Sunak has a once-in-a-century opportunity to set in motion moves towards an exciting new Conservative Party to contest the next election but one in 2029. The road to recovery starts with a single step – and in the case of the broken and divided Tories, it needs to be a brutal one to shake out the baggage and discord on the party fringes.

If Sunak wants to convince the market of long-term stability, then it’s time for a healthy purge of the internal dissent, the factions, and to cauterise the cancer of Brexit at the party’s core. I am sure he will have little list, a little list, of those who will never, ever be missed from UK politics again.. (Apologies to G&S.)

What should Sunak’s immediate approach be? Does he try to stretch out his deeply divided House of Commons majority by pandering to the pundits calling for unity, giving sustenance to underlying irreconcilable divisions at the heart of the party – in short continuing to pretend the right-wing ERG are one-nation Tories? Or does he let them make their own decision to go?

The ERG are over-represented in Parliament, having won their seats and patronage under the Tory flag. Long term the electorate remain centrist, they want growth and prosperity. The right wing’s Brexit Fervour is single-issue politics that’s dominated the party too long. Shunt the focus and it dies – the Tory right will wither, becoming as politically irrelevant as Nigel Farage.

Sunak’s first choice is the composition of his cabinet. This will be a key sign for markets – does he try and herd the cats of his fractured party by unifying the un-unifiable? Will his new Cabinet comprise constructive talents and destructive fundamentalists?

Certainly, the current Cabinet needs a complete rebuild to impress the markets. It’s stuffed with Truss’s second rate yes-men and women who traded supported her ideology for patronage. She was forced to pander to the Tory Right. Sack them all.

The key signal to watch out for, is how Sunak creates a new Cabinet of all the talents. It will need Right Wingers, like the impressive Kemi Badenoch. He may decide the key is to stop the ERG voting down the government too early.

Talent is one thing. Impressing the City and markets is another. Jeremy Hunt played a key role bringing a touch of stability to the mad, bad, last seven days of Truss, but he’s not Chancellor material. Put him in another senior role. Bring some stability, certainty, and a more predictable path to electoral change.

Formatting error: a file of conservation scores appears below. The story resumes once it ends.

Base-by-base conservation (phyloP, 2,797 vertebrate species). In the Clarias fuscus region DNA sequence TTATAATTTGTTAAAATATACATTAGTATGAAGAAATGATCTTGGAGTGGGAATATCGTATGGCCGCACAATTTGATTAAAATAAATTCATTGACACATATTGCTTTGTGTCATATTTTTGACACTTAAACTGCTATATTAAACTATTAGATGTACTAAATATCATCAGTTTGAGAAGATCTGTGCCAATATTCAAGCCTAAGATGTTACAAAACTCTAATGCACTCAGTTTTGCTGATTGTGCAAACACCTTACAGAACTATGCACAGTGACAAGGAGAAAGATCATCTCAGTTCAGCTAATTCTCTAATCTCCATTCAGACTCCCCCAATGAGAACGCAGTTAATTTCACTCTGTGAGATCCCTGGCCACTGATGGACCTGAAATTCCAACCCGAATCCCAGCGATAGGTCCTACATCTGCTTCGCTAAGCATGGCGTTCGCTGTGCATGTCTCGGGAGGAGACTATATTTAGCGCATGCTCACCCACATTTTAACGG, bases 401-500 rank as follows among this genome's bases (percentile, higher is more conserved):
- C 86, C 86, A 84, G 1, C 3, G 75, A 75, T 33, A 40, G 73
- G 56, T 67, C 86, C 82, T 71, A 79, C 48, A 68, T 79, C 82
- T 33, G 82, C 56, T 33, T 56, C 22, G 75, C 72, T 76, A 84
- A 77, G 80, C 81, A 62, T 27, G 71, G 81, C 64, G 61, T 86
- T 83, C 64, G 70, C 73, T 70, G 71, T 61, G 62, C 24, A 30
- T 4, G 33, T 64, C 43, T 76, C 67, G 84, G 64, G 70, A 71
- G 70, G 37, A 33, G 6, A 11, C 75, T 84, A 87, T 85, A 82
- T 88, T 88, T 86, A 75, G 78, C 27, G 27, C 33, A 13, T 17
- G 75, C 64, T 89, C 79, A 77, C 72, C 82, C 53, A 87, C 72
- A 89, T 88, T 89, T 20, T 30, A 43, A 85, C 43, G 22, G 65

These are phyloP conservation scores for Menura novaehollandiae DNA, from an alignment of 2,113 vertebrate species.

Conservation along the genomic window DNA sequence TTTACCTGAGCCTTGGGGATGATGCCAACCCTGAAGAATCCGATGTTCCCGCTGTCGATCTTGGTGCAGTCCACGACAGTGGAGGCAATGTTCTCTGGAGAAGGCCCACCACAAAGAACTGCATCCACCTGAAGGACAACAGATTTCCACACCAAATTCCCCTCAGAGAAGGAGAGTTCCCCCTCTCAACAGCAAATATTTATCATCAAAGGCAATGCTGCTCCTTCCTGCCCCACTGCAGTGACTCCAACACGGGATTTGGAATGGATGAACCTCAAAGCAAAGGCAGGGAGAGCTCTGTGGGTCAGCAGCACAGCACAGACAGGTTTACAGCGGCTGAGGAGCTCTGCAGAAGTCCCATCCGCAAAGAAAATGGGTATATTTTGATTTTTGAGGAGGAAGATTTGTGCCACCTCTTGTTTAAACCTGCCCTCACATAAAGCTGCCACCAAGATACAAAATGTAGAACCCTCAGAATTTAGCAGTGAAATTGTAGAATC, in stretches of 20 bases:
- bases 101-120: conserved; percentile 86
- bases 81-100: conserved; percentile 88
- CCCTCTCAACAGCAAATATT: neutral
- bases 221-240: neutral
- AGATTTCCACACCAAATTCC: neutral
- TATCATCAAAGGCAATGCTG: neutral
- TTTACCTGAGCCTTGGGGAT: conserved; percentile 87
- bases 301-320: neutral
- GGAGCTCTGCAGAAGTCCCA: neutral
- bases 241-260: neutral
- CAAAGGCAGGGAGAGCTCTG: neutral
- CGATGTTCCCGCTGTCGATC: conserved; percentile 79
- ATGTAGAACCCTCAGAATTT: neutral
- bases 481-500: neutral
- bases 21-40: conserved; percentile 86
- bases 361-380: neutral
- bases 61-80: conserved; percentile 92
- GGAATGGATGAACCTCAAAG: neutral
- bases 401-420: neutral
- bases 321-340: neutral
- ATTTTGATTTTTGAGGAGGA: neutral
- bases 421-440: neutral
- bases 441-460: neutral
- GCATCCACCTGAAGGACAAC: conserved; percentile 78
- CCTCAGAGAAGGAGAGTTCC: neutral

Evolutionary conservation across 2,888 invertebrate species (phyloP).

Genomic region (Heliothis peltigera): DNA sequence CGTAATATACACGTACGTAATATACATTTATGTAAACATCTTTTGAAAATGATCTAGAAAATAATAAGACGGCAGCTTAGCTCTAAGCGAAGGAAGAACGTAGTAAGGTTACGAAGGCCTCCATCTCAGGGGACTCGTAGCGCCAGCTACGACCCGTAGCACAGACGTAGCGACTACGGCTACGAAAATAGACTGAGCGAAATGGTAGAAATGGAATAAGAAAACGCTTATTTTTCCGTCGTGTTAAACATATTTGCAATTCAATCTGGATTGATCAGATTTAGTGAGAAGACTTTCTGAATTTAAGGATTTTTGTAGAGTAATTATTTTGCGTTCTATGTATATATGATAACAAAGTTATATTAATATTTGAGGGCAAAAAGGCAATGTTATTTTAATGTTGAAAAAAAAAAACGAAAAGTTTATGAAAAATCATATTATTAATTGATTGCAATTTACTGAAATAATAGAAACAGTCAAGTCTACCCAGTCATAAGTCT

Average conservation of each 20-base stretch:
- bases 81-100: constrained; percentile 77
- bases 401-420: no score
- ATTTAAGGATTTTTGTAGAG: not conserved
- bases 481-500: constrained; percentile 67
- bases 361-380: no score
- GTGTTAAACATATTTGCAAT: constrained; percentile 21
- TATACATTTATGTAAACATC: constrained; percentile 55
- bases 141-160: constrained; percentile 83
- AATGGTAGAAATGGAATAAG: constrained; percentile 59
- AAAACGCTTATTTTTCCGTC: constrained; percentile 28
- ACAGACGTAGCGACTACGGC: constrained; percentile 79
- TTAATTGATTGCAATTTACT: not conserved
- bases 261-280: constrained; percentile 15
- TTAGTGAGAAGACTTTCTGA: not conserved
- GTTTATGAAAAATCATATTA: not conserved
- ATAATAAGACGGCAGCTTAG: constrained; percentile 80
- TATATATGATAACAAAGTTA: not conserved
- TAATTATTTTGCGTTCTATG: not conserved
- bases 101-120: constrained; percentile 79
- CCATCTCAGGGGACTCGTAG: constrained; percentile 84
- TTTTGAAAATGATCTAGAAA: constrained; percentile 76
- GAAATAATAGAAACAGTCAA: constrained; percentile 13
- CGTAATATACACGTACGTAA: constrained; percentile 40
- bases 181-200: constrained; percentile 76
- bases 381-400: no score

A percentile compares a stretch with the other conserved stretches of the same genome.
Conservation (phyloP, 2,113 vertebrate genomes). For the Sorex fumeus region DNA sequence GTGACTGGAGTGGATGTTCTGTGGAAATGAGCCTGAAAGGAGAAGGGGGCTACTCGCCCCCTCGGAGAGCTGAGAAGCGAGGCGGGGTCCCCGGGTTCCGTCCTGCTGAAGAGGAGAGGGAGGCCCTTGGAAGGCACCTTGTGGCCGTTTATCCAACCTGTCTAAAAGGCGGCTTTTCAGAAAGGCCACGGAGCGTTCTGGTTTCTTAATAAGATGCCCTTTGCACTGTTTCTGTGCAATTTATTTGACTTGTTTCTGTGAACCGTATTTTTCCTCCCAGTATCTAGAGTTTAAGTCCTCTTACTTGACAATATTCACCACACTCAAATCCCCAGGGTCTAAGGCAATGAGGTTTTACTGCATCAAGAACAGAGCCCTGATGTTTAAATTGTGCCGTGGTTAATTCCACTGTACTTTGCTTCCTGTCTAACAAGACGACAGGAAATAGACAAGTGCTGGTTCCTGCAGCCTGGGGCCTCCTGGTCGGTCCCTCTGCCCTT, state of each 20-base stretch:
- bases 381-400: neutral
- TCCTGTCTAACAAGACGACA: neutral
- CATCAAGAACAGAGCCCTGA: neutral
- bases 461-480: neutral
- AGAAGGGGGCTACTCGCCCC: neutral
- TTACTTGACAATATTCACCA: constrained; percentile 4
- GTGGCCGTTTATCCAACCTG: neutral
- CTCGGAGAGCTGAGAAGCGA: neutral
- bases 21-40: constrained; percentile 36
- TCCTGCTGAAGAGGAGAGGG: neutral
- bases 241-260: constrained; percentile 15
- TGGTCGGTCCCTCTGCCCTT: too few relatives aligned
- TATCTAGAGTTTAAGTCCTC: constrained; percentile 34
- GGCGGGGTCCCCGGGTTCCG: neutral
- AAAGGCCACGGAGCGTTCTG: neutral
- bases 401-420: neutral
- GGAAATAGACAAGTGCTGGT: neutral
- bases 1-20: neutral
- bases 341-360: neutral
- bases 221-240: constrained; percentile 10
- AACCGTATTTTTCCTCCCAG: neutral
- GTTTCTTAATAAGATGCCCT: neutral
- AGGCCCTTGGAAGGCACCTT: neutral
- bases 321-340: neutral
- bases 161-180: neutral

And finally.. what should Sunak do about Boris.

Nothing. Absolutely Nothing. No contact. Let him freeze.

We may never know the truth of Boris Johnson’s “statesman-like” (barf!) decision to spare the Nation another spell of his chaotic brand of slapstick government, but I am reliably conformed the number of Tory MPs willing to join his electoral suicide pact was considerably short of the triple digits he claimed. I am so unsurprised I won’t even shout “Liar, liar pants on fire” at him.

It was fascinating to watch the lesser pondlife of Westminster publicly associate themselves with him. The only meaningful star to defend him was the previously well-regarded defence secretary Ben Wallace. The funniest was the leading opportunist, Nadhim Zahawi, announcing Boris 2.0 moments before Johnson pulled out!

There are times when all we wish for is a good old Byzantine Coup – take the losers, tied them up in a bag (without cats, as that would be cruel to felines), and chuck ‘em all in the Thames… (I guess that is where the word Sack comes from…)

The thing that measures all political lives is just how badly they end in failure. I’ve been around a while, but I can’t recall more than a handful of politicians in my lifetime who have left with honour.

Gordon Brown wandered off into the sunset, having inherited the stalled “things-can-only-get-better” Blair party, disliked by over half the population, beaten foursquare at a general election – yet he came back to save the union with a superb rallying of Scottish No to independence vote. John Major – seriously can you think of him without the vision of Eggwina? – was another essentially politician who wandered off after a lost-election, but has never had a shot at redemption. As for the rest… all diminished by their time in office.